Christen N. Cromwell and Tyrone Requer. Photo by Tom Lauer.

(3) Tyron Requer as Robert Earl Hayes Reading His Letter send to The Judge in The Exonerated  at Vagabond Players. 

Robert (Tyrone Requer) delivers a similar presence in his stories; calm and collected until he isn’t anymore. Requer’s letter to the judge over an incident of officer harassment is loaded with fury and frustration and delivered with equal parts of rage and flippancy.” Amanda Gunther.

(Note: Robert Earl Hayes was convicted for the rape and murder of a white woman in Florida . A lawyer late proved that the murder was committed by a white man whose hair was clutched in the murder victim’s hand.)

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Diane Schurr. Photo courtesy of Diane's website.

Diane Schurr. Photo courtesy of Diane’s website.

(4) Diane Schuur singing, “I’ve Got You Under My Skin” at Bethesda Blues and Jazz Supper Club.

“Cole Porter’s “I’ve Got You Under My Skin” was unlike any rendition I have ever heard of this still remarkably potent song. Schuur’s delivery was very pointed and direct but, alternately, full of subtext and poignancy. As I told Ms. Schuur, not since Sarah Vaughan turned her voice into a veritable fog when drawing out the words: “a foggy, foggy day in London Town” (from the song “A Foggy Day in London Town”) had I ever felt words transformed beyond their outer verbal meaning into an actual living breathing entity; in Schuur’s acrid, fully-realized and drawn-out singing of the last repeating of the words “I’ve Got You Under My Skin,” she had convinced me that someone was “under her skin.” Schuur evoked such a rare moment of intensity and absorption in the lines that I felt an artistic epiphany of sorts and a moment of artistry that cannot be duplicated.” David Frisic.

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Photo by Chris Maddaloni — with Jamie Smithson, Jenna Berk and Nick Kowalczyk. Photo by

Photo by Chris Maddaloni — with Jamie Smithson, Jenna Berk and Nick Kowalczyk. Photo by Chris Maddaloni.

(5) Jamie Smithson as Robert Nervously Explaining the Contents of a Bag in Boeing Boeing at No Rules Theatre Company

“Jamie Smithson was truly, a comic tour-de-force who vaulted Boeing Boeing to comedy mastery. In a particularly brilliant scene in Act II, Robert must convince Gloria that Gretchen’s tell-tale Lufthansa flight bag is actually his. As the contents of the bag are revealed to include Tampax and a lacy bra, Robert is forced to spin a web of ever more complicated lies, and the audience was rolling in the aisles.” Michael Poandl.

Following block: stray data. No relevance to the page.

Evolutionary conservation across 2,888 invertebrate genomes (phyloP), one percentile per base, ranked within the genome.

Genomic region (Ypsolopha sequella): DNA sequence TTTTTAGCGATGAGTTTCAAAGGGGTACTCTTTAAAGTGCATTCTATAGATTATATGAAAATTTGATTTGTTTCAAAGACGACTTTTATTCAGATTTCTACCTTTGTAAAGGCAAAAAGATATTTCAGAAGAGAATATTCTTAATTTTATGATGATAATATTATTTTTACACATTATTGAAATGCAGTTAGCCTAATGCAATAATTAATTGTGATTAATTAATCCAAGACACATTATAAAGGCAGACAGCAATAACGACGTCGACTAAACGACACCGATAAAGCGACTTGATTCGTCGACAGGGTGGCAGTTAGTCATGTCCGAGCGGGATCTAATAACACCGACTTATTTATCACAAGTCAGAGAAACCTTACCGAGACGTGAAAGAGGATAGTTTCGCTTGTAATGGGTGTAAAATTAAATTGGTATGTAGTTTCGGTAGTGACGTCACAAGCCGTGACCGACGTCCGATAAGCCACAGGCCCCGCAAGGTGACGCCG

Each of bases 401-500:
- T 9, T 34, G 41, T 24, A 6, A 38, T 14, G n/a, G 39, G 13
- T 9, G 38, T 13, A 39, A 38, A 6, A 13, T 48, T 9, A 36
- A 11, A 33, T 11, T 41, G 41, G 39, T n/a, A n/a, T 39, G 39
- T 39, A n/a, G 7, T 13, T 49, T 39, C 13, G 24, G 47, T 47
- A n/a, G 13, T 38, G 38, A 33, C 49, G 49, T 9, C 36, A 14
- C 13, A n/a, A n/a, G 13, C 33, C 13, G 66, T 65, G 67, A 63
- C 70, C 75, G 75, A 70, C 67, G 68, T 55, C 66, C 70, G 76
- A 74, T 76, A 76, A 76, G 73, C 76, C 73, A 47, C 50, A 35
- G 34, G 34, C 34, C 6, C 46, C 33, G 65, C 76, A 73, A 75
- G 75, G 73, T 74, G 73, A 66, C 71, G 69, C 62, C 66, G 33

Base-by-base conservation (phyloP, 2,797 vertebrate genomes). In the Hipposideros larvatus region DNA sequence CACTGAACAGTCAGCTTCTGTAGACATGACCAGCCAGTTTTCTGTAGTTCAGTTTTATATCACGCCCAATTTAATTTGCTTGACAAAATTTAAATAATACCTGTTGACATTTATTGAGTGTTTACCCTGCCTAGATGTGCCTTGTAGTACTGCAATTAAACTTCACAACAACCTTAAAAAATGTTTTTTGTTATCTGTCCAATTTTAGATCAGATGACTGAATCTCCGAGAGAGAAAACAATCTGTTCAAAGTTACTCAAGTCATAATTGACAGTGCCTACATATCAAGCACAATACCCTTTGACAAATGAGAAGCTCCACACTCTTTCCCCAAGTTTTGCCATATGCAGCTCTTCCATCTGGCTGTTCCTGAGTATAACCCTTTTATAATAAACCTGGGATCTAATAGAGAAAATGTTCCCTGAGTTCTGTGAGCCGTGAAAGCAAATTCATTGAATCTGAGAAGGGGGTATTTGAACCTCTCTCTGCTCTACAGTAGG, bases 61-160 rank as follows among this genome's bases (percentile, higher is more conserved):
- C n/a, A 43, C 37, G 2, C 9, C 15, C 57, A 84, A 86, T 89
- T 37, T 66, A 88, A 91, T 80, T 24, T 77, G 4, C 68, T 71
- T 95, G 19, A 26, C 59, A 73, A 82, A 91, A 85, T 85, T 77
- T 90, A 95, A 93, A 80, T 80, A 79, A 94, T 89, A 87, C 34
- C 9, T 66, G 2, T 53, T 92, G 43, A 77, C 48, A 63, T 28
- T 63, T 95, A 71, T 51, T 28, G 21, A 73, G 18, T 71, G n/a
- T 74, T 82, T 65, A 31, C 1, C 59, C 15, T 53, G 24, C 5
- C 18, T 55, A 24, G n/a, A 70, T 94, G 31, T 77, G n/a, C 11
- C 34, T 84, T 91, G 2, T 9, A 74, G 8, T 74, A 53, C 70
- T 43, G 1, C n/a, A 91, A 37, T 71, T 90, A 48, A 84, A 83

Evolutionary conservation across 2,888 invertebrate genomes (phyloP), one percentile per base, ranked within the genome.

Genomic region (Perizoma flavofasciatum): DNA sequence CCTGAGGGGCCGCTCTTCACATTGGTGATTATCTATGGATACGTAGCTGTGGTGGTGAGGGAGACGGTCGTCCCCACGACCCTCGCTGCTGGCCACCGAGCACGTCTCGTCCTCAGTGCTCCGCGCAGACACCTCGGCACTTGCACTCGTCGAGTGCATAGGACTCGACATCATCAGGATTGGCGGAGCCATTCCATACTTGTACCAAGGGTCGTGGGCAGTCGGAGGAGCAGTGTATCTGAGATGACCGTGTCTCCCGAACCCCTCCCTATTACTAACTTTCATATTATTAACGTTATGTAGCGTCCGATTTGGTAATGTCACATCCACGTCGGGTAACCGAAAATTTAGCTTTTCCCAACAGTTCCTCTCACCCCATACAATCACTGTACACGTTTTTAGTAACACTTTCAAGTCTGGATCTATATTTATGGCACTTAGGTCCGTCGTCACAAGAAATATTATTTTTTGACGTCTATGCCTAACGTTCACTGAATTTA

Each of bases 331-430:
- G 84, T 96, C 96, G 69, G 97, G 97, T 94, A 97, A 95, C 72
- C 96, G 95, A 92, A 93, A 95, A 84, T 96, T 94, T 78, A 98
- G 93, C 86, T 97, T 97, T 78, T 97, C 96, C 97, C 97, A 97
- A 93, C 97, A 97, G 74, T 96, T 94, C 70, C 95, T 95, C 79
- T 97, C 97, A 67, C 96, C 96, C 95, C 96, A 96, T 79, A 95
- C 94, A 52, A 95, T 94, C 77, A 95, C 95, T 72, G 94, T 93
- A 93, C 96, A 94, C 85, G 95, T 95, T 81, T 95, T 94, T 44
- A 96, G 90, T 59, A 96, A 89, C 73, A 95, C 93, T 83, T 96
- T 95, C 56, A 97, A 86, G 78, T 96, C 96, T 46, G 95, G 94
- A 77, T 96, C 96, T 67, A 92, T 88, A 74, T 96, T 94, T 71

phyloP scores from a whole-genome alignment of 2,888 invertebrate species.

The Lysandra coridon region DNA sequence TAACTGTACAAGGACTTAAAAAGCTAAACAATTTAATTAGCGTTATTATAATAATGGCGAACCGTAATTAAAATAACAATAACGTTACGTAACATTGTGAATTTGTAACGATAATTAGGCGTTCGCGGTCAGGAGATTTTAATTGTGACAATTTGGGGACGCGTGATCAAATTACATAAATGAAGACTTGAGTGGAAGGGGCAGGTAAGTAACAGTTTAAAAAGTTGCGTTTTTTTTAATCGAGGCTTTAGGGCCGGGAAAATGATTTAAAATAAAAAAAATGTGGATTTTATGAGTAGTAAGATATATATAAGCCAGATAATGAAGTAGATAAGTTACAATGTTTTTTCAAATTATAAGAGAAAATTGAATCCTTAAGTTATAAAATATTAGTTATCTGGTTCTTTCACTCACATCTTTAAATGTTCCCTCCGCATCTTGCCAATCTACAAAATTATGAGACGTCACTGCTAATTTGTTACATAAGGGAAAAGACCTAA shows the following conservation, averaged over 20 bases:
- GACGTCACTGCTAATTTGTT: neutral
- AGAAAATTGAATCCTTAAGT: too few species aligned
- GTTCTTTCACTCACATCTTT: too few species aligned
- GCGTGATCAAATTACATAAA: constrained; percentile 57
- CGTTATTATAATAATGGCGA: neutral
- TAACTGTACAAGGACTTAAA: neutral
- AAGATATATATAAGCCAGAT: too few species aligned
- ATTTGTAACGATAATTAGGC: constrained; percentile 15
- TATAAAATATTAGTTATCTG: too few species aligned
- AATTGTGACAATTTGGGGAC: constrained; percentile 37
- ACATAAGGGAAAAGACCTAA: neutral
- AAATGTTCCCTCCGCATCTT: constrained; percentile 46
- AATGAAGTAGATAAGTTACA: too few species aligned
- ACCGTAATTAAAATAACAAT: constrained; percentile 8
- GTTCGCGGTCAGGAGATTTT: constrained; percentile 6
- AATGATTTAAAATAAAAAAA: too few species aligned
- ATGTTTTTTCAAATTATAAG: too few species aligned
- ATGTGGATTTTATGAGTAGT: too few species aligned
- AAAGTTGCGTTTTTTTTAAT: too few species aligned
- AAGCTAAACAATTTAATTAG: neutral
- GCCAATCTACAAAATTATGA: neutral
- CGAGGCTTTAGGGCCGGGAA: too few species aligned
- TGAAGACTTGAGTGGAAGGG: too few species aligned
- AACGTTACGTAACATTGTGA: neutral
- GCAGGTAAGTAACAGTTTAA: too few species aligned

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Emily Townley. Photo by Stan Barouh.

Emily Townley. Photo by Stan Barouh.

(5) Emily Townley Delivering Her “The Campaign is Like a First Date” speech in The Totalitarians at Woolly Mammoth Theatre Company.

 “It is alarming how well Townley can energize the audience with the stupid things her character says. The laughter doesn’t stop when Townley delivers the “campaign is like a first date” speech; her ability to make this character a reality hits the audience with such relativity that it’s impossible not to laugh. Townley is an absolute hoot; a knockout when it comes to comic timing and delivery; as shiny in this role as the rhinestones all over her outfits.” Amanda Gunther.

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LINKS

5 Top Scene Stealers of the Week-Week Ending 6/02/14.

5 Top Scene Stealers of the Week-Week Ending 5/29/14.

5 Top Scene Stealers of the Week-Week Ending 5/22/14.

Meet the Cast of No Rules Theatre Company’s ‘Boeing Boeing’: Part 1: Helen Hedman.

Meet the Cast of No Rules Theatre Company’s ‘Boeing Boeing’: Part 2: Nick Kowalczyk.

Meet the Cast of No Rules Theatre Company’s ‘Boeing Boeing’: Part 3: Jamie Smithson.

Meet the Cast of No Rules Theatre Company’s ‘Boeing Boeing’:Part 4: Sherry Berg.

Robert O’Hara on Directing ‘The Totalitarians’ at Woolly Mammoth Theatre Company.